Enrollment Data
Yuma County Residents
Medicaid (as of 4/16/14) 251
Connect for Health Colorado (as of 4/26/14) 296
Total New Enrollments 547
Estimate of Total Uninsured (2012 ACS) 1,511

Note: Not all residents who are newly-enrolled were previously uninsured.



Since 2008, Yuma County has been working to develop patient-centered medical homes for residents and improve management of limited resources. These efforts have placed the community ahead of the curve on access to care, and many of the remaining challenges, such as the availability of specialty, medical, and dental care are long-term issues more related to their rural setting than health reform.

John Gardner

How did Yuma get ahead of health reform? John Gardner, CEO of Yuma District Hospital and Clinics, explains.



When enrollments were coming in too slowly, leaders from health care, business, and the insurance industry came together to collaborate and boost sign ups. Moving forward, there is widespread desire for increased patient engagement and personal responsibility for health, and the hospitals and other health care leaders are exploring ways to lead on the issue.

Summer 2014

I would say the people I see are “unsettled” not knowing what coverage they will have. I know personally our insurance is going up, premiums and deductibles and our benefits and coverage is less.

–Vonie Weaver, Director, Wray Senior Community Center

As Yuma County nears the second period of open enrollment, there remains uncertainty about the impacts of health reform on their community. Many county residents share the sentiment that the long-term impact of health reform is an enigma, however, it does seem as though there is decreased community-wide hostility toward the Affordable Care Act, as compared to the spring. Leaders report that there tend to be two competing perspectives: those who have gained insurance and are happy about it, and those who were already insured and are now concerned about their costs increasing.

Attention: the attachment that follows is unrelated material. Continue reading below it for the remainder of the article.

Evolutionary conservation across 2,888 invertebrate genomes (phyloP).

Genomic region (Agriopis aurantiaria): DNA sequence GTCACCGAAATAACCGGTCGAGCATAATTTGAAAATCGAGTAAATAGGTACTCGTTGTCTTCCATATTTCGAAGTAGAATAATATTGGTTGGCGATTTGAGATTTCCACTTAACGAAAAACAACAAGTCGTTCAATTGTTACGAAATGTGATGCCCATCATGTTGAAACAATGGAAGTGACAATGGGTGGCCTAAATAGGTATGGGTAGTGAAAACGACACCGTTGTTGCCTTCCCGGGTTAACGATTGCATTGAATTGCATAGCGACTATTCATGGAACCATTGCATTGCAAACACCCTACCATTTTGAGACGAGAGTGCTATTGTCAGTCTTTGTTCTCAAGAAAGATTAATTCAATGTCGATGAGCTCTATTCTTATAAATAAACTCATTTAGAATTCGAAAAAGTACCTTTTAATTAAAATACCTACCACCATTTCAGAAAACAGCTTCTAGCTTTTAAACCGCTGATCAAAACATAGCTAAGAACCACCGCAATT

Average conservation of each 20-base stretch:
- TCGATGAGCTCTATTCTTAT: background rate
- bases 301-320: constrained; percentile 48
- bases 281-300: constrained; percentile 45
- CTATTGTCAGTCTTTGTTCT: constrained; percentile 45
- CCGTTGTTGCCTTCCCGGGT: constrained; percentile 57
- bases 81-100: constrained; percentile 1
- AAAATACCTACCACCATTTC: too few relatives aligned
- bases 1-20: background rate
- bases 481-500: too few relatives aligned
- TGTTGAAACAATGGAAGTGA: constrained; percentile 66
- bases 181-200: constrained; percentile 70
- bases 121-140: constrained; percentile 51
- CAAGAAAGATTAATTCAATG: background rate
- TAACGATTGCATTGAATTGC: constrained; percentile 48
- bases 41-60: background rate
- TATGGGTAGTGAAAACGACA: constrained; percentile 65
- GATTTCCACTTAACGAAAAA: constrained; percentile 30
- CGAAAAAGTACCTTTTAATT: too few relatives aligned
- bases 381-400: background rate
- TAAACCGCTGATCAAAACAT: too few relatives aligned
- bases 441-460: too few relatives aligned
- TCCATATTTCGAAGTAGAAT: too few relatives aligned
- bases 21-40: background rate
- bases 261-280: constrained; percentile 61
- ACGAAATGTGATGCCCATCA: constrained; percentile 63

Yuma has been identified as a leader in prevention, primarily due to Yuma Hospital’s proactive approach to healthy living and preventive screenings. However, access to mental health, oral health, and specialty care services remain a concern. Furthermore, Yuma County’s small size and rural location have helped to expose some flaws and gaps in the system, such as restrictions on prescription refills that inadvertently force skipped doses. These and other issues will be priorities for the community in the months to come.



When it comes to community perceptions of health insurance coverage in Yuma County, Medicaid carries a stigma, and reversing that stigma is an ongoing challenge for local leaders. The other major aspect of the coverage conversation in this community is health insurance literacy. As the number of Medicaid patients increases, one challenge is getting new enrollees to access the most appropriate facilities. Many residents don’t understand how to use sign up for insurance, where the public money comes from that helps pay for some residents’ coverage, and how to use their insurance once they purchase it.



Yuma’s rural location has revealed gaps in Medicaid benefits, resulting in some residents not getting their needs met. Leaders have collected anecdotes from patients that have been denied prescriptions or specialty care visits due to strict regulations that make sense in urban areas but create challenges in rural areas—like limiting reimbursement for specialty care visits to one visit per day, although most rural residents have to travel far to access that care and making multiple trips isn’t time or cost effective. There is also a perception of too few Medicaid providers available, which has made accessing care for oral and behavioral health issues—a great need in the county—a challenge.

A recent Yuma County focus group identified a couple of key barriers to accessing health care services for some residents. First, there are a limited number of health care providers and pharmacies available in the community. Secondly, there are only a few choices for health insurance plans for this area. Some people shared the distance they had to travel to get specialized services was a challenge and usually involved taking at least a day off of work and sometimes more if the number of appointments needed could not be scheduled on the same day. If an individual needs to see two different specialists, Medicaid will not cover both visits if they happen on the same day. Another individual shared concerns over getting prescription medication delivered before the last one ran out since a renewal cannot be ordered until the last one was within a day of expiring and it took two to three days to mail the new one.

–Mary Gross, Former Executive Director, Rural Solutions

Train Station


Most of the collaboration on community health initiatives reported by local leaders is currently separated by town limits. The town of Wray and the town of Yuma are each separately pursuing community health priorities, with little overlap or coordination, due to the geographic realities and practicalities of their rural location. However, with many community members traveling to urban areas to access care, leaders see an opportunity to continue to develop resources that allow patients to access care more locally.